Lots of contenders who suffer defeat after entering the political ring drift quietly away, but not Clearwater's Norm Roche.
Roche is the Energizer Bunny of local politics, always running. He lost a bid to Ronnie Duncan for the Pinellas County Commission in 2004, taking 45 percent of the vote. Two years later, Calvin Harris clubbed him in the Democratic primary.
And Tuesday, voters will decide between Roche and GOP incumbent Karen Seel in the County Commission District 5 race.
It's his third consecutive attempt at winning a commission seat.
"He's a passionate man," said his wife, Joy, a theater teacher at Clearwater High, "and he still believes that one person who is willing to do the right thing can make a difference."
In going up against Seel, who has been on the commission since 1999, Roche has chosen an opponent widely considered one of the most hard-working, competent and public-minded members of the board.
And her campaign is loaded with cash from the county's established GOP donor network. Recent campaign reports show Seel's taken in $84,731 compared with Roche's $15,135. There's also a no party candidate in the race, Jake Mullens, who hasn't reported any fundraising activity since loaning himself $4,010 in June.
Roche said it's not really about Seel, whom he respects, but change. He's not running against her, he'll say, but the entire commission.
"We need some fresh minds and perspectives on that board," he said. "And I'm prepared to serve."
Roche, 46, knows government. He spent 10 years doing community outreach for the county utilities department. Unlike many who enter politics crying for change, he has detailed policy proposals in areas like affordable housing, mass transit and resource management.
He blasts the commission for complacency and rubber stamp approvals, like the unanimous decision least year to buy land from Property Appraiser Jim Smith without discussion. The deal led to a grand jury report that shook county government. He also believes in term limits, noting that in 1996 Pinellas voters called for them, only to have courts overrule their wishes.
His message: For the first time in nearly a decade you have a choice in this district. Seel has become set in her ways. It's time for someone new.
It's the voters, Roche said, who will angrily bring up the Smith deal.
Seel, 50, said the vote to buy Smith's land for $225,000, nearly four times its assessed value, has weighed on her, but she doubts the vote would have gone differently even if she had spoken up.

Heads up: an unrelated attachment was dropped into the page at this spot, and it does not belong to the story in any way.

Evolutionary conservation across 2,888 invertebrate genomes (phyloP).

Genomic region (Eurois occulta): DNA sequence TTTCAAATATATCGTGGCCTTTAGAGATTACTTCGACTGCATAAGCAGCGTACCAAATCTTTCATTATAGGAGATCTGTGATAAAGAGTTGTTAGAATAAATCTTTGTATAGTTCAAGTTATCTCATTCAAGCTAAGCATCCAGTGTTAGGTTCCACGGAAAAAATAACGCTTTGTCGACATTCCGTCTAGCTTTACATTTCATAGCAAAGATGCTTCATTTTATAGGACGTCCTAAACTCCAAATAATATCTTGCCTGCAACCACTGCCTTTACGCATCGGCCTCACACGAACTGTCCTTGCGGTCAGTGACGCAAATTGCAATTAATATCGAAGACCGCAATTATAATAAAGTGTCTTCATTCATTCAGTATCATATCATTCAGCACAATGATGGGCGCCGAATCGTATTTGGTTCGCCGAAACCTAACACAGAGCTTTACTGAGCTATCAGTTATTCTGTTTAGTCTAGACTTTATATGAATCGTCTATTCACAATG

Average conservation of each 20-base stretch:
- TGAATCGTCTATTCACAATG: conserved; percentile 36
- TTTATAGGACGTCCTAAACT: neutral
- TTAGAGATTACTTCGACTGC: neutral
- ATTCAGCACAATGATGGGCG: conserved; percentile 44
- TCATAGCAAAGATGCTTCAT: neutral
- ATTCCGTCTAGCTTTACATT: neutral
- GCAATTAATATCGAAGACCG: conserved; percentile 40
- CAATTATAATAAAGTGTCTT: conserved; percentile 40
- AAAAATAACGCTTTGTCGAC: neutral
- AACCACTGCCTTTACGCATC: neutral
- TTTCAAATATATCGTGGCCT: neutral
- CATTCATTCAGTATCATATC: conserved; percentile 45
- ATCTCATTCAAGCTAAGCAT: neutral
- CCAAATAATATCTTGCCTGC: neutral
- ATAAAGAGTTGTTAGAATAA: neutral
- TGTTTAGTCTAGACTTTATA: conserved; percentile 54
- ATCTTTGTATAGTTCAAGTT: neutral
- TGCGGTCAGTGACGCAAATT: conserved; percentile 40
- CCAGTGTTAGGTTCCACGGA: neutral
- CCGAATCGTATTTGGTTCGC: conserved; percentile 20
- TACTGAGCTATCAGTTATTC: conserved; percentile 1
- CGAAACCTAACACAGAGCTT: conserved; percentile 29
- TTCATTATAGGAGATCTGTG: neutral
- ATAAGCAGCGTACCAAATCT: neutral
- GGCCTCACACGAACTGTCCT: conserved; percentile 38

Seel said the county administrator who later resigned over the scandal assured her the purchase was justified and had been handled responsibly.
At the time of the vote, Seel said she did not know the role the county attorney, later fired, had played in orchestrating a deal. Nor did she know that Smith was seeking to use money from the county for a down payment on a new home.
The lapse was particularly galling, Seel said, because she prides herself on not letting things get past her and on her efforts to open up the workings of county government to the public.
It's true that to a greater degree than her colleagues Seel will ask questions in public meetings on agenda items that might otherwise be approved without comment. Earlier this month, Seel's was the lone commission vote against giving the county administrator the authority to spend up to $250,000 on real estate purchases without board approval.
For Seel, Roche's criticisms of the commission don't apply in her case and she wonders about his credibility.
Seel points to Roche's 2006 Democratic primary against Harris, who now sits on the commission. In that contest, Roche's brother entered the race as a write-in candidate at the last minute. The move closed the primary to all but Democratic voters and nullified Harris' expected support from Republicans.
Many in political circles, both Democrats and Republicans, were appalled. For Seel, the move raises questions.
"Is he really and truly a serious and credible candidate?" she asked. "Does that help engender public trust, that the brothers played shenanigan games in the democratic process?"
Roche has defended the move, saying he and his brother discussed the tactic, but that his brother acted alone.
In an interview this week, Roche said the move was meant to "expose the tricks" of local politics, namely that some area Democrats rely on Republican support and that it's pretty easy to close a primary in Florida.
Roche said his only regret is not having had the financial resources to counteract the "distortion" of the move by his critics and the press.
Joy Roche, 47, said her husband's political campaigning can be stressful, and their children have asked why daddy keeps losing. But he's a lesson for them. "You only lose if you don't try," she said.